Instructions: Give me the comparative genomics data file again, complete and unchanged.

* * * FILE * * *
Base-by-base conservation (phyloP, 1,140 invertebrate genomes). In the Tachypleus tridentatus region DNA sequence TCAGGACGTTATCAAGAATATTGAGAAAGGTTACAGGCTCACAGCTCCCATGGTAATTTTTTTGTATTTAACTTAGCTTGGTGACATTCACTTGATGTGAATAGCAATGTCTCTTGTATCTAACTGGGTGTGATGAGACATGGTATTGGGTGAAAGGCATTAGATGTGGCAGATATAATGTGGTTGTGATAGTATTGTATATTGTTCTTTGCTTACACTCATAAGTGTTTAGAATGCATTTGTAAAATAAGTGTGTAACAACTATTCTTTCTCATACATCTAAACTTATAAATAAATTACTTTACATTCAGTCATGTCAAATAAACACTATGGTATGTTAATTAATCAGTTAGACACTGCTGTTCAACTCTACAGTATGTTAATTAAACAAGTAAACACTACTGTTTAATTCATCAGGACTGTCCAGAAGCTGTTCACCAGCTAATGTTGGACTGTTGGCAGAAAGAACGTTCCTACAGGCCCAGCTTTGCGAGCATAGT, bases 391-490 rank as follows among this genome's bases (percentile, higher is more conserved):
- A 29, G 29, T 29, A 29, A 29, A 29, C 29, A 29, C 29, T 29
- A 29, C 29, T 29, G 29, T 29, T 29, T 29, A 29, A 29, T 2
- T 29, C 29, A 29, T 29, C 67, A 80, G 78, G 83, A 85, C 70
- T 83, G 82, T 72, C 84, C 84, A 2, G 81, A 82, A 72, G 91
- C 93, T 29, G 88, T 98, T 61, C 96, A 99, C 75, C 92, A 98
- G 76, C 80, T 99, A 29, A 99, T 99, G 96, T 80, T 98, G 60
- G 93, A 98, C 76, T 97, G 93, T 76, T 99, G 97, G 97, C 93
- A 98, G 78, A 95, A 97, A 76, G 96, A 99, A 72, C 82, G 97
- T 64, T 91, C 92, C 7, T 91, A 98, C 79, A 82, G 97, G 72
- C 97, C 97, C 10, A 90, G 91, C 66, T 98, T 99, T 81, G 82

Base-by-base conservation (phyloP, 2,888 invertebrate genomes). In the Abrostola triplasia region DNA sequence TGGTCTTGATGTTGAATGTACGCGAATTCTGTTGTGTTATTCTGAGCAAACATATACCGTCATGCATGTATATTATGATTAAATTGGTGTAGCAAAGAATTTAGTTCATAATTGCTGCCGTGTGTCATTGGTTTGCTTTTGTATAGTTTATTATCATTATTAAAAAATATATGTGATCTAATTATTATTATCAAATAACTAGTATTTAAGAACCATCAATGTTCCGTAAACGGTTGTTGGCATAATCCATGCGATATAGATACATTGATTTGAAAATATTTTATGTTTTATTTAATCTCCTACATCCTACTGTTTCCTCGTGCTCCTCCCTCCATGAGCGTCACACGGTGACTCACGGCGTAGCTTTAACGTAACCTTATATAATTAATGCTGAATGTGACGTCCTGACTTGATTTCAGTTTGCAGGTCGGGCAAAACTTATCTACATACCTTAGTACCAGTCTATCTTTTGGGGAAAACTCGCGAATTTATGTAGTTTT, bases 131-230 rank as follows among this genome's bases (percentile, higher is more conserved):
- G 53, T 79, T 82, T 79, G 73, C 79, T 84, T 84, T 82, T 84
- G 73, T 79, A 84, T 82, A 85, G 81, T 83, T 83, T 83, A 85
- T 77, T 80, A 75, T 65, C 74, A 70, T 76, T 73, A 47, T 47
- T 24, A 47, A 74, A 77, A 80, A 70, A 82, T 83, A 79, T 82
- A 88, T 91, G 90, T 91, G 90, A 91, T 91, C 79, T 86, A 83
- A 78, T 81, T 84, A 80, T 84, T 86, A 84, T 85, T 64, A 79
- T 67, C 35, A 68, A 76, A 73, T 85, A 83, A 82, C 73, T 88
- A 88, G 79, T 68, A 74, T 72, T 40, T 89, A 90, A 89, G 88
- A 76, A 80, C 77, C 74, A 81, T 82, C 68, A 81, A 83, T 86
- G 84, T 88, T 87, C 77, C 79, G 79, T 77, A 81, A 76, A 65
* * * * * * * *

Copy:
Base-by-base conservation (phyloP, 1,140 invertebrate genomes). In the Tachypleus tridentatus region DNA sequence TCAGGACGTTATCAAGAATATTGAGAAAGGTTACAGGCTCACAGCTCCCATGGTAATTTTTTTGTATTTAACTTAGCTTGGTGACATTCACTTGATGTGAATAGCAATGTCTCTTGTATCTAACTGGGTGTGATGAGACATGGTATTGGGTGAAAGGCATTAGATGTGGCAGATATAATGTGGTTGTGATAGTATTGTATATTGTTCTTTGCTTACACTCATAAGTGTTTAGAATGCATTTGTAAAATAAGTGTGTAACAACTATTCTTTCTCATACATCTAAACTTATAAATAAATTACTTTACATTCAGTCATGTCAAATAAACACTATGGTATGTTAATTAATCAGTTAGACACTGCTGTTCAACTCTACAGTATGTTAATTAAACAAGTAAACACTACTGTTTAATTCATCAGGACTGTCCAGAAGCTGTTCACCAGCTAATGTTGGACTGTTGGCAGAAAGAACGTTCCTACAGGCCCAGCTTTGCGAGCATAGT, bases 391-490 rank as follows among this genome's bases (percentile, higher is more conserved):
- A 29, G 29, T 29, A 29, A 29, A 29, C 29, A 29, C 29, T 29
- A 29, C 29, T 29, G 29, T 29, T 29, T 29, A 29, A 29, T 2
- T 29, C 29, A 29, T 29, C 67, A 80, G 78, G 83, A 85, C 70
- T 83, G 82, T 72, C 84, C 84, A 2, G 81, A 82, A 72, G 91
- C 93, T 29, G 88, T 98, T 61, C 96, A 99, C 75, C 92, A 98
- G 76, C 80, T 99, A 29, A 99, T 99, G 96, T 80, T 98, G 60
- G 93, A 98, C 76, T 97, G 93, T 76, T 99, G 97, G 97, C 93
- A 98, G 78, A 95, A 97, A 76, G 96, A 99, A 72, C 82, G 97
- T 64, T 91, C 92, C 7, T 91, A 98, C 79, A 82, G 97, G 72
- C 97, C 97, C 10, A 90, G 91, C 66, T 98, T 99, T 81, G 82

Base-by-base conservation (phyloP, 2,888 invertebrate genomes). In the Abrostola triplasia region DNA sequence TGGTCTTGATGTTGAATGTACGCGAATTCTGTTGTGTTATTCTGAGCAAACATATACCGTCATGCATGTATATTATGATTAAATTGGTGTAGCAAAGAATTTAGTTCATAATTGCTGCCGTGTGTCATTGGTTTGCTTTTGTATAGTTTATTATCATTATTAAAAAATATATGTGATCTAATTATTATTATCAAATAACTAGTATTTAAGAACCATCAATGTTCCGTAAACGGTTGTTGGCATAATCCATGCGATATAGATACATTGATTTGAAAATATTTTATGTTTTATTTAATCTCCTACATCCTACTGTTTCCTCGTGCTCCTCCCTCCATGAGCGTCACACGGTGACTCACGGCGTAGCTTTAACGTAACCTTATATAATTAATGCTGAATGTGACGTCCTGACTTGATTTCAGTTTGCAGGTCGGGCAAAACTTATCTACATACCTTAGTACCAGTCTATCTTTTGGGGAAAACTCGCGAATTTATGTAGTTTT, bases 131-230 rank as follows among this genome's bases (percentile, higher is more conserved):
- G 53, T 79, T 82, T 79, G 73, C 79, T 84, T 84, T 82, T 84
- G 73, T 79, A 84, T 82, A 85, G 81, T 83, T 83, T 83, A 85
- T 77, T 80, A 75, T 65, C 74, A 70, T 76, T 73, A 47, T 47
- T 24, A 47, A 74, A 77, A 80, A 70, A 82, T 83, A 79, T 82
- A 88, T 91, G 90, T 91, G 90, A 91, T 91, C 79, T 86, A 83
- A 78, T 81, T 84, A 80, T 84, T 86, A 84, T 85, T 64, A 79
- T 67, C 35, A 68, A 76, A 73, T 85, A 83, A 82, C 73, T 88
- A 88, G 79, T 68, A 74, T 72, T 40, T 89, A 90, A 89, G 88
- A 76, A 80, C 77, C 74, A 81, T 82, C 68, A 81, A 83, T 86
- G 84, T 88, T 87, C 77, C 79, G 79, T 77, A 81, A 76, A 65